Did you know that the Federal Government’s Department of Housing and Urban Development announced in 2015 that they were filing separate charges against property managers, Las Vegas Rental Property Owners and landlords across the United States for different types of discrimination?
Although no landlord wants to or attempts to commit unlawful discrimination, the reality is that in this day and age it’s a lot easier than any landlord thinks to get caught up in a discrimination lawsuit even if they thought they were engaging in innocent behavior.
Sadly, many landlords and property managers can get caught up in a discrimination lawsuit, especially if they have the best of intentions but during the screening process accidentally asked a misguided or innocent question, made a poor remark, or did something that prompted an applicant to file a discrimination lawsuit or complaint against them.
Since the rental market is constantly changing along with antidiscrimination laws, in this post we will cover some of the most common mistakes that property managers and landlords make across United States that can commonly lead to discrimination complaints or charges against a property owner.
Asking About an Applicants Diagnoses, Medical Status or Mental Health
As a landlord, Las Vegas Rental Property Owner or real estate investo, one of the most common mistakes that you should never make is to ask an applicant about a recent medical diagnosis, disorder or current medical status.
Last year a property owner in the state of Minnesota made a mistake of asking a prospective applicant for one of their properties about their mental health status when the owner was alerted to the fact that the applicant potentially had a bipolar disorder.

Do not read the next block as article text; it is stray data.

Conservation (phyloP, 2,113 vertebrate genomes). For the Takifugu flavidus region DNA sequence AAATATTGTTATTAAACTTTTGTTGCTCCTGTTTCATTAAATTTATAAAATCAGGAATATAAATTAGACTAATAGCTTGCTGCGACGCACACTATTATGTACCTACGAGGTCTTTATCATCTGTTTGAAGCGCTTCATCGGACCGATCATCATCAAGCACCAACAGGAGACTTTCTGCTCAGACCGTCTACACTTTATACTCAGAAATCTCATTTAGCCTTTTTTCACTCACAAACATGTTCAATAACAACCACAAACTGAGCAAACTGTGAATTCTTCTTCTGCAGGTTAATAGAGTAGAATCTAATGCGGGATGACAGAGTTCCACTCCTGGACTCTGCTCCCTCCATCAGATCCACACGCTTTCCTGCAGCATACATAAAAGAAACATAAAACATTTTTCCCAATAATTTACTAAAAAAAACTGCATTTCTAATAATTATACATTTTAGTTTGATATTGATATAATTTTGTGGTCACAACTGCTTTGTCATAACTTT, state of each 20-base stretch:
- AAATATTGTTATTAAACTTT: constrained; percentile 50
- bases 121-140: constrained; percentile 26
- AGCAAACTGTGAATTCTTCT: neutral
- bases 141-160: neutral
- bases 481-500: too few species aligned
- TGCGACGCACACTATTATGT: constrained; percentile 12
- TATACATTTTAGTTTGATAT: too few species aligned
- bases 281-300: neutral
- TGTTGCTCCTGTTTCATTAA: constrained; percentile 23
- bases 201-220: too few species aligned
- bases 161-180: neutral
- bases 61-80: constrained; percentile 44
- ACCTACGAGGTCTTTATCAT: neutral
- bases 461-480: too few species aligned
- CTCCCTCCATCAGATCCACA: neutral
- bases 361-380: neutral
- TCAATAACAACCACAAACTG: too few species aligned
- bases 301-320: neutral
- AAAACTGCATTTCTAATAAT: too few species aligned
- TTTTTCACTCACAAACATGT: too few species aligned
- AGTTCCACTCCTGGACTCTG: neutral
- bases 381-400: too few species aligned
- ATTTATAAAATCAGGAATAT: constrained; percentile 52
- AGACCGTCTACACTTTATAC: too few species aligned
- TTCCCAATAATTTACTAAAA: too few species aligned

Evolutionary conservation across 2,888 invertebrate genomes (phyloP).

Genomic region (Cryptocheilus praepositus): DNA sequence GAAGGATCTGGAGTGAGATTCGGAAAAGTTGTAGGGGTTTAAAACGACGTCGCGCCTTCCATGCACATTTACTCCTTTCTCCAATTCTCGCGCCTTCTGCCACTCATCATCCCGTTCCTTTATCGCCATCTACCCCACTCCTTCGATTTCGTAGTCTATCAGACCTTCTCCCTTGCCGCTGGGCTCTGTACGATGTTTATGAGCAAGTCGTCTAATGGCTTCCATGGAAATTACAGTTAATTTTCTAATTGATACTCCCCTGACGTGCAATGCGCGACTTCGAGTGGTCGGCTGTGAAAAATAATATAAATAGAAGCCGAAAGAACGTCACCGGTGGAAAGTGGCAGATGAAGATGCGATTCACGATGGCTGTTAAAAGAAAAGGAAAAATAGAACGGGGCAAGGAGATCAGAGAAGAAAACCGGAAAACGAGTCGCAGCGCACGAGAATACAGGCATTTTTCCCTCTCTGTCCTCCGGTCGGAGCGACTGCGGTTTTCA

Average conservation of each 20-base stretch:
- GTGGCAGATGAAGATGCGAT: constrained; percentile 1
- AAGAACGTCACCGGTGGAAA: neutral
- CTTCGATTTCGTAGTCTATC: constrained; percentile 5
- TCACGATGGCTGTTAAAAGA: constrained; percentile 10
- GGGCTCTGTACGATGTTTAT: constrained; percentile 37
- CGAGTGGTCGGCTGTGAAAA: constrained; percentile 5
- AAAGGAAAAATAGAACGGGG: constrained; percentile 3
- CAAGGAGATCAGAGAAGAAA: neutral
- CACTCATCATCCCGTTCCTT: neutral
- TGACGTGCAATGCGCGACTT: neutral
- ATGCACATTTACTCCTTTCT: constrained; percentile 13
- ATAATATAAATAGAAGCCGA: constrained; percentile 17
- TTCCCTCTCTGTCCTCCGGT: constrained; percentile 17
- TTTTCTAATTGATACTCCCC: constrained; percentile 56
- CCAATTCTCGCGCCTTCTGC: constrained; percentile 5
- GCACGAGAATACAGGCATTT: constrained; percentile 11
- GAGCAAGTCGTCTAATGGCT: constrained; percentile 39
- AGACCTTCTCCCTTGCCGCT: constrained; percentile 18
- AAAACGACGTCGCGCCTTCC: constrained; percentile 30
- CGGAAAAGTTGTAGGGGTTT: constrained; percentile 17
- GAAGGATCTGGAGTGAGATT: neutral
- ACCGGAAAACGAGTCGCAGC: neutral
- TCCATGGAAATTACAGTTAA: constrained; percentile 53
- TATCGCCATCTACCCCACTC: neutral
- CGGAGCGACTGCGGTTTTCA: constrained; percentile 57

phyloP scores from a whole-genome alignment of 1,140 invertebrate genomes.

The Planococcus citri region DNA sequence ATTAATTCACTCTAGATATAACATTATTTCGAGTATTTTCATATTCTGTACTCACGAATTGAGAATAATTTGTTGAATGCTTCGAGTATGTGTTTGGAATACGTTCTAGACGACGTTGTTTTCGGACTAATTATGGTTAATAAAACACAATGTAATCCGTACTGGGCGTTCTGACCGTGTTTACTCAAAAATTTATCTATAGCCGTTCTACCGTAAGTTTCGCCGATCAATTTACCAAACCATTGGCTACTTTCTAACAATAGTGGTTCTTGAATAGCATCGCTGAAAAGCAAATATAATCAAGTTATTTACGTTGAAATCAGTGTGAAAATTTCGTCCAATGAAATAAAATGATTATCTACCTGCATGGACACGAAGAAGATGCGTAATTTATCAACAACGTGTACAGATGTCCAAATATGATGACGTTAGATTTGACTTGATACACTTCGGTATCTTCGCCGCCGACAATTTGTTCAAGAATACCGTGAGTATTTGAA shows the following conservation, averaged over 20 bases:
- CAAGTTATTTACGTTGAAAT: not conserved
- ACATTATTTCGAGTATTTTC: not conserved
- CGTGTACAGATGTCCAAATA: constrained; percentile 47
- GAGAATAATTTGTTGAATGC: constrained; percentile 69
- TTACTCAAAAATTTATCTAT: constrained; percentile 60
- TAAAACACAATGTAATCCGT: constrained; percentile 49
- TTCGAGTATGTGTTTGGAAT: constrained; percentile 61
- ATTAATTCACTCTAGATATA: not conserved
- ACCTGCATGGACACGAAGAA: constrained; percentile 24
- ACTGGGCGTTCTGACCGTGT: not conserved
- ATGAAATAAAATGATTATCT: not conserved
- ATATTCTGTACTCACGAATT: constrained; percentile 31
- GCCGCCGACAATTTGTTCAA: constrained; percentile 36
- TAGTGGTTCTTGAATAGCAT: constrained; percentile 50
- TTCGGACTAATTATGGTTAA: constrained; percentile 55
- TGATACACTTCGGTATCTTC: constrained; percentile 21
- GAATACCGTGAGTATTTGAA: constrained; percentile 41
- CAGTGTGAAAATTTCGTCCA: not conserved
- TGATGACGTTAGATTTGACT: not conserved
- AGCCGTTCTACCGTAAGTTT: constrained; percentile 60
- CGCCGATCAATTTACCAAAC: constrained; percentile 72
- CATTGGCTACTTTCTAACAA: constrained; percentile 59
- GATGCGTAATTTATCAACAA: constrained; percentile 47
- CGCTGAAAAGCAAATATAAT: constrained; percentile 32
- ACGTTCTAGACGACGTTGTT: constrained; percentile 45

The results of this innocent mistake on the landlord’s part was that HUD prosecutors ultimately filed a violation against the owner and assessed a civil penalty totaling $16,000.
Using “Discriminatory” Language in Advertising
One of the most common mistakes that landlords make when marketing their properties is using discriminatory language when advertising their properties on websites like Craigslist or Zillow. An example of this occurred recently in the city of Philadelphia when a property owner listed their rental on Craigslist but stipulated that the rental was “not good for young children”.
After officials found out about the use of discriminatory language they found the property owner to be in violation of Section 3604(c) and 24 C.F.R. Sections 100.75(a) and (c)1, and HUD also filed financial damages against the owner as well.
Get Property Management For Your Las Vegas Rental Property
To one more about the latest anti-discriminatory laws that landlords facing the United States, or to speak with us about our property maintenance services for your rental property, contact Goldenwest management corporate grade by calling us at (702) 685-7696 or click here to connect with us online.